The Greenwood (2)
January 14, 2009
So. The unifying thing behind the disparate photographs I mentioned in the last post is how the idea of the greenwood was taken up by activist Edward Carpenter in the late 1800s.
First, the greenwood. The greenwood is a trope in British writing dating back to Shakespeare at least, and bundled in that trope is a kind of nature that’s both wild and tamed, other to civilization as such but also inhabitable if ultimately unknowable. If you’re familiar with As You Like It, Jacques and the other lords head out into the greenwood to escape the grind of court life. It’s a kind of shuffling off of culture for a new, more flexible kind of arrangement.
Where Carpenter comes in is here: as a queer activist and socialist writer at the turn of the last century, Carpenter was important both for trumpeting the queer cause (his work directly inspired the Mattachine Society) and for breaking class barriers in (queer) romance in the name of socialism. Part of his deal was also a kind of withdrawal from culture into the “wild” though for Carpenter this also had aims for reform and helping the rural poor to get an education etc. etc. Interesting guy.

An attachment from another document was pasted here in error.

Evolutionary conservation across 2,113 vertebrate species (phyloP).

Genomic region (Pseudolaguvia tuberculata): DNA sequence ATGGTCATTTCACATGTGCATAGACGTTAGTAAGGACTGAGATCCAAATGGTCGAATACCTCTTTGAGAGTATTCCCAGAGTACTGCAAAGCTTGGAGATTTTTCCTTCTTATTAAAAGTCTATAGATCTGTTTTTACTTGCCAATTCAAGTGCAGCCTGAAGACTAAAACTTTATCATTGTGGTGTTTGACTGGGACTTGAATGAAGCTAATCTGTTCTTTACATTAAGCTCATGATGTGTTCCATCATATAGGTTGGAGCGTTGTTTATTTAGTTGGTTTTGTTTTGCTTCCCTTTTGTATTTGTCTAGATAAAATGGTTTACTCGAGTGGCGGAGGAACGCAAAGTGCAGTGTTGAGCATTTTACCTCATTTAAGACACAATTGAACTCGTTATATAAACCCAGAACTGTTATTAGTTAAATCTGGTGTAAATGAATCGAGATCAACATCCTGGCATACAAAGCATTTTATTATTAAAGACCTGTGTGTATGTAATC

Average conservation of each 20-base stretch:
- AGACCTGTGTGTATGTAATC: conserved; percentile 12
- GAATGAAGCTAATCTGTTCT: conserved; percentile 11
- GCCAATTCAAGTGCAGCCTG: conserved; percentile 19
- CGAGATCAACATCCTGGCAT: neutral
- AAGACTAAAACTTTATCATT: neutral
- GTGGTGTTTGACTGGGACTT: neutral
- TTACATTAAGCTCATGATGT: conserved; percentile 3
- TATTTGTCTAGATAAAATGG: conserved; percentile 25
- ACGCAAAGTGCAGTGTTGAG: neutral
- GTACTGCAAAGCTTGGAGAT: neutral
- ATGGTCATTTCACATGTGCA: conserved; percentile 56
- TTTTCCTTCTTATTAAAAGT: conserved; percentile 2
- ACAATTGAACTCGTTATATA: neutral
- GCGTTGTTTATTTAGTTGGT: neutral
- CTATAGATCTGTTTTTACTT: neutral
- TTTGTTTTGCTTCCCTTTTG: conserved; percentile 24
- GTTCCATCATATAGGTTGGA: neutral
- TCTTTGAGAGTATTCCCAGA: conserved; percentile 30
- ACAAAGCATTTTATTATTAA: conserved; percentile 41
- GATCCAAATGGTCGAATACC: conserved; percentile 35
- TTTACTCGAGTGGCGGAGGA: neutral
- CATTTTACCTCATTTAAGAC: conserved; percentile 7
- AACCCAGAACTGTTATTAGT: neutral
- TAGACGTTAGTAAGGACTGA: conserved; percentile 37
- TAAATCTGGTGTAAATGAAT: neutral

How this relates to “The Prussian Officer”: both D.H. Lawrence and E.M. Forster were directly influenced by Carpenter. The story in the installation is the tale of a homoerotic relationship between and officer and his servant that becomes incresingly violent, leading to both mens’ deaths. It also involves an escape into the greenwood as a move away from both the normal and the repressed.
So nature, seclusion and repression are all ideas spinning around within how the works relate to each other. As well as class and socialism and the instability of subjection positions in a “wilderness” that ranges from northern England to Palm Springs to Elysian Park. (Palm Springs being a kind of contemporary gay greenwood, in a remote sense. And it would be great to go back there to takes some photos as well. Ugly as hell, but an interesting place with an interesting history.)
More will trickle out as I think through this project but this seems like a way to go forward with the body w/r/t queer (post)abstraction because of the simultaneous presence and absence of the human body.